BREAKING THE SILENCE
A few years ago, I sent an e-mail to Greg Griffith, the redoubtable webmaster of StandFirminFaith.com. He wrote back, "You're kidding me! We just figured there were no orthodox Anglicans left in Newark any more."
His surprise was understandable---traditional Newarkers are a very silent bunch. We live and worship in what may be the most in-your-face-let's-embrace-the-Holy-Spirit's-New-Thing diocese in the church, and we never say a word. Not to the outside world, not to our clergy, and usually, not even to the other people in the pews.
Still, the numbers--ECUSA's own numbers--show that we are still here. Given the huge number of traditionalists who had already left under Bishop Spong, you would think there would have been no one left to be disturbed when Gene Robinson was consecrated Bishop of New Hampshire.
You'd be wrong. In the year after Robinson's consecration, when the church as a whole lost
3.3% of its membership, this Diocese lost 4.4%. In the home diocese of Louie Crew, where gay and lesbian clergy have become as unremarkable as a tie-up on the Garden State Parkway, where a bishop who built his celebrity on denying every basic tenet of Christianity, was followed by a kindly-seeming man who couldn't bring himself to say 'Father, Son and Holy Spirit", we still lost more people after GenCon '03 than dioceses like Indianapolis, Texas, Southern Carolina,
Kentucky, or Louisiana. And nobody noticed.
When Newarkers leave, they leave silently. They remain at their posts on Vestry, or altar guild, or choir--and then one day, they are gone. They have found a different parish, or (more likely) a different church --or no church. They don't tell anyone about it---that would be rude, divisive, making waves....unEpiscopalian.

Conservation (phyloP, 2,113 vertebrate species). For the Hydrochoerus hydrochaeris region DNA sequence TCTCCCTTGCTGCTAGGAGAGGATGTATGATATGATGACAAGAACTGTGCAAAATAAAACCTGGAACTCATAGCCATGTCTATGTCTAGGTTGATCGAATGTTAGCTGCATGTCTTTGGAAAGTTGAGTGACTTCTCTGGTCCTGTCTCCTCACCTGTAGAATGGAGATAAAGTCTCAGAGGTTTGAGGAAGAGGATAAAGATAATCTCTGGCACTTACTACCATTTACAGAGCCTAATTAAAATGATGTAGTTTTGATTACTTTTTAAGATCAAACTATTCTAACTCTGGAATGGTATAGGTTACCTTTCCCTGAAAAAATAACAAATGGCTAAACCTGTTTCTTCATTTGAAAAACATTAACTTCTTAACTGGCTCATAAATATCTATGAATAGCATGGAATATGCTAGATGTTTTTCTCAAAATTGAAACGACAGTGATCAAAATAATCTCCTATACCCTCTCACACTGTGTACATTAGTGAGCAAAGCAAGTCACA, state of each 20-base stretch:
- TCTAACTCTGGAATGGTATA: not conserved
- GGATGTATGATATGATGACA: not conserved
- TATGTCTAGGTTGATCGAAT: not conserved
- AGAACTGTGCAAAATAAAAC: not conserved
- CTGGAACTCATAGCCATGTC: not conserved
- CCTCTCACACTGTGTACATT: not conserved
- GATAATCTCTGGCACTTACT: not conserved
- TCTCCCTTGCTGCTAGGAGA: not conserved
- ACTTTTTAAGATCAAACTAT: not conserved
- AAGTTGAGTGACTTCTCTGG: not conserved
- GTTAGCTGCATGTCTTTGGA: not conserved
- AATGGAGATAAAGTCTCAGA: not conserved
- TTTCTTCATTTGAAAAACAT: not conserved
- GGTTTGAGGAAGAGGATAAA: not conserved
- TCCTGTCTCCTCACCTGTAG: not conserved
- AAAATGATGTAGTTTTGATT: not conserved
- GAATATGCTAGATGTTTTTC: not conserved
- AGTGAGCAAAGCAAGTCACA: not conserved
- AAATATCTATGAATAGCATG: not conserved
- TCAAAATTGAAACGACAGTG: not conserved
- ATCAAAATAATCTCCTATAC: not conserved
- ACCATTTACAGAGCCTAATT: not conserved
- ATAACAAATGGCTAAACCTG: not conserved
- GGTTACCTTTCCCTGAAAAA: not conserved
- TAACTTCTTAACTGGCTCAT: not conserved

We behave like abused spouses, "playing ball" with people who explain away the Creeds, and preach sermons that are full of abstractions about the Gospel, but have no room for Gospel stories. If we're good, the blow won't be too hard, and we'll still be able to put our souls between the abusers in white collars and our children, and it will look good outside and we'll still be part of the Church, to which we long to be obedient.
Like abused spouses, we don't notice that the strategy isn't working. The Diocese is terrible shape financially, yet it continues to winnow out people and parishes who actually believe all that stuff in the Prayer Book. It uses the search process to grab control of less-than-wealthy parishes, putting one roadblock after another in the path of the search committee, until the now dying parish is willing to grasp at anyone the diocese offers who will be a "real" rector.
The time has come to stand up and display our injuries. We need to show them to each other, so that we know that we' re not alone. We need to show them to faithful Anglicans/Episcopalians in the rest of the church, so that they can pray for us, and strengthen and refresh us. We need to show the true face of the oh-so-tolerant and anti-racist diocese of Newark, so that everyone will understand the full horror of what can happen when a church bureaucracy worships "inclusion" and "social justice" instead of the One who died to redeem us on the Cross.
If you or your parish, as traditional (or even moderate!) Anglicans, have been manipulated or abused by the Diocese or its clergy, please send your stories to email@example.com.
All names will be kept confidential.